Britain’s biggest landlord now only considers those who can provide a rent guarantee

Britain’s biggest landlord now only considers those who can provide a rent guarantee

It has recently come to light that Fergus Wilson, Britain’s biggest landlord, has banned “battered wives” from his properties because he does not want to risk ex-husbands or boyfriends returning to destroy his rental accommodation.

Wilson, who runs a lucrative property empire in Kent, has recently stated that he will no longer accept victims of domestic violence or angry partners as ‘jealous or angry partners typically cause damage by kicking down front doors and punching holes in the interior’. His latest “letting criteria” also bars plumbers from becoming tenants because he believes they rip him off when it comes to advice about repairs.

Wilson is well known for his controversial views, e.g.

The real reason that Fergus Wilson is selling his £100M buy to let property empire

Fergus Wilson will be evicting large families

Single parents, workers on low income or zero hours contracts, families with children, pet owners, smokers and single adults will also not be considered. Only those who are able to afford rent and can provide a rent guarantee are to be accepted for his properties this year.

Speaking to The Telegraph, Mr Wilson, who works alongside his wife Judith, said the criteria, which he reissues every year, was “sensible” and the result of the “financial fine tuning of the business”.

He said he issued it to agents to predominantly ensure he didn’t waste the time or money of those who couldn’t get a rent guarantee for his properties because they did not earn enough.

“It is just economics,” he explained. “I live in the big bad world of reality, if I do not let properties and do not get the rent then I do not eat, I starve to death… it is the Government’s job to help poor people.”

On victims of domestic abuse, he insisted he felt sorry for the tenants, who typically pay their rent, but said he seldom gets the money back when damage is done to properties.

“It costs us money and we basically have all the trouble of putting it back together again,” he said. “You have the property empty for a couple of months if something like paint has been thrown around. If we don’t take battered wives, this doesn’t happen.” 

Tenants who are plumbers, meanwhile, “come up with jobs that don’t need doing”, Mr Wilson said. “We have had a disproportionate amount ringing up and them saying ‘this needs doing, that needs doing and I’ll send you a bill’, and you think ‘Christ, they are having me on’.”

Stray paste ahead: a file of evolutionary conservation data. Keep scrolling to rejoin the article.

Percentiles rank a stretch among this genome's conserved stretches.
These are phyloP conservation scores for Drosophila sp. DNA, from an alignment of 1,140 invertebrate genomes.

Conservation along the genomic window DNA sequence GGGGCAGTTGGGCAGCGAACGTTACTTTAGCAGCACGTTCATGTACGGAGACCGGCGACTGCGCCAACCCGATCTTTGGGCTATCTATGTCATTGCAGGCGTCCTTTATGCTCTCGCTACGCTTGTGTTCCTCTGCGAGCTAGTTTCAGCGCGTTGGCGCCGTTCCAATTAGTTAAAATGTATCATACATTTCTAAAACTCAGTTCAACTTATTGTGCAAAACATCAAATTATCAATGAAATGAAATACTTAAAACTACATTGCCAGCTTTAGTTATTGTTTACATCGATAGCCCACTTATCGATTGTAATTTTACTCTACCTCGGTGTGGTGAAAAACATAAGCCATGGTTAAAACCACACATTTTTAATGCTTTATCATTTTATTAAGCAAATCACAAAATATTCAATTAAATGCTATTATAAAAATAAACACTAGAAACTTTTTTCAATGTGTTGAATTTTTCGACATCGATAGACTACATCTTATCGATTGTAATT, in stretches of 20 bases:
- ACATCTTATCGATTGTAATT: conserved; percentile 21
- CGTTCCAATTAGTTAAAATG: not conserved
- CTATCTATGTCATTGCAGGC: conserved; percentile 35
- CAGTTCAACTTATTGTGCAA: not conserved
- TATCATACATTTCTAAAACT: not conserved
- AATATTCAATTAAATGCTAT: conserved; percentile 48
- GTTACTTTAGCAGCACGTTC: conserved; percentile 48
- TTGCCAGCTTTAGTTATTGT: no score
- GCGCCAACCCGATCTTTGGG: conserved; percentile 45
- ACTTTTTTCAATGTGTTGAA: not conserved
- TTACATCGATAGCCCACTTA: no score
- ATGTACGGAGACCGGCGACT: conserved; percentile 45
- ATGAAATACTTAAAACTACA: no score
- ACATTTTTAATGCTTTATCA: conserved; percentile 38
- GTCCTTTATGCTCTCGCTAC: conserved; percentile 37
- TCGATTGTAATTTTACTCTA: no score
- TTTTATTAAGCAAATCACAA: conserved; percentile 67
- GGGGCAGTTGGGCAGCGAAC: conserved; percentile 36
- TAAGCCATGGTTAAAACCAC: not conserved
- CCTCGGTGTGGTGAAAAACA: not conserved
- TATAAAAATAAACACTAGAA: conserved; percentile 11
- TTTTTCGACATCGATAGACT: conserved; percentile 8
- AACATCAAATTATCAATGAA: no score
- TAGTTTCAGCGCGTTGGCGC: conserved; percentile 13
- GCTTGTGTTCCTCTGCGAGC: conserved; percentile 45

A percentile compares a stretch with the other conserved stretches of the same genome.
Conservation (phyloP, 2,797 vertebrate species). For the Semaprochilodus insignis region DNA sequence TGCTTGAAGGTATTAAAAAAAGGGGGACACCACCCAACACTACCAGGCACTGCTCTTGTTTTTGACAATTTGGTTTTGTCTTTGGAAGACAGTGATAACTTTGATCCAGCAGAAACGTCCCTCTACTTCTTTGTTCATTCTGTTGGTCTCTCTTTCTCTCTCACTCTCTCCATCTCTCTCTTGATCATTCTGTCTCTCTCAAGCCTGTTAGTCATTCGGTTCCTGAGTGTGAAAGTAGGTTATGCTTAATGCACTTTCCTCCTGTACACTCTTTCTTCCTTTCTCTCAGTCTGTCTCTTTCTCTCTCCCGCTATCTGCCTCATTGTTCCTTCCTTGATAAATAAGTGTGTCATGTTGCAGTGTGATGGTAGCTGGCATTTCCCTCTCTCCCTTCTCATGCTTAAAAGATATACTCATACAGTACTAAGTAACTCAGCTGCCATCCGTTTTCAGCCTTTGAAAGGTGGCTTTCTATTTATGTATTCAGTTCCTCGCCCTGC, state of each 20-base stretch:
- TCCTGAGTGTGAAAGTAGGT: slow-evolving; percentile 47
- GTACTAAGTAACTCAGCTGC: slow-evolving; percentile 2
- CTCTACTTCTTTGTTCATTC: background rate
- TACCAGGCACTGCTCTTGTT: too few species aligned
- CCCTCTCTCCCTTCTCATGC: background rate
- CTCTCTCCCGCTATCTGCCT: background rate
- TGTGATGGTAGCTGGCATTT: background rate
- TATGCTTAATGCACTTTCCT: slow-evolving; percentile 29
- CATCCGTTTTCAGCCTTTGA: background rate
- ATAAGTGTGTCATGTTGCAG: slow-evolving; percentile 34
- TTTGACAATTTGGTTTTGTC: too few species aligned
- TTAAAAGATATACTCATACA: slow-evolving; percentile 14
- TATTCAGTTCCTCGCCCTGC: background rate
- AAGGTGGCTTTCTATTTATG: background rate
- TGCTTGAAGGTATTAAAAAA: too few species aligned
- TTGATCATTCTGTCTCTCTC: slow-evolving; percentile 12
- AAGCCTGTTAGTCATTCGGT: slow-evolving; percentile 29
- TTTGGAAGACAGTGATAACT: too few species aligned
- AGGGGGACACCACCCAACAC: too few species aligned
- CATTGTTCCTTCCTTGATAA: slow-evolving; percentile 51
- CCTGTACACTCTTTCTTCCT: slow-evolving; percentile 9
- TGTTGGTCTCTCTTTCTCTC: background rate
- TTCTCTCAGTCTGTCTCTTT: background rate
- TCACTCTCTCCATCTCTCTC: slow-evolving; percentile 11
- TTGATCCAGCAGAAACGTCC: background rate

With welfare reform via Universal Credit, legislation to tackle illegal immigration (Right to Rent), more landlord licensing schemes being implemented and stories such as Landlord Fergus Wilson’s hitting the headlines; landlords and letting agents need to realise the severe implications if they continue to go about their business without the means of accurate and thorough tenant vetting tools.

Q. How can a landlord find out if an applicant tenant has fallen into rent arrears via a previous tenancy?


Q. How can a landlord find out if an applicant tenant has the right to reside in the UK?


Q. How can a landlord reduce anti-social behaviour and crime within the area that their property is situated which, in-turn, will prevent property damage as well as improve property values in that area?


Q. How can a landlord guarantee his rent and any future legal expenses?


Q. How can tenants save money on lettings fees, as well as highlighting how reliable they’ve been in the past with keeping up with rental payments?


Q. How can local authorities and housing associations help low income renters find new homes, who are in receipt of any type of benefits and may have CCJ’s, as well as keeping landlords happy that their rent is going to be guaranteed?


Credit Referencing alone cannot reveal a tenant’s true rental history or character. And this is why robust consumer data via Equifax, the leading consumer insights expert, enhances real-time vetting via Tenant Histories to reduce the risks of fraud further.

How long have landlords been referencing for? 50 years? 100 years? WHO KNOWS!

What we do know is that every single one has either taken a bad tenant on or knows someone that has had a bad tenant. Those that have not yet experienced a bad tenant has nothing to do with using accurate tenant referencing but simply because they have been lucky. As the Tenant Referencing UK saying goes “Being a landlord is like playing Russian Roulette; if you haven’t had a bad tenant then the bullet is still in the chamber.”

Via ‘Lifestyle’ Network Referencing, the TR Group wants to remove all of the bullets from all of the chambers – but this can only be done by communicating properly with each other through the concept of “Real-Time” tenant referencing.

Got something to say? Please click here to get involved in the live discussion now!

Related topics:

RICS calls for national renter database – shame they’re 7 years behind the rest of us!

Author: News Feed

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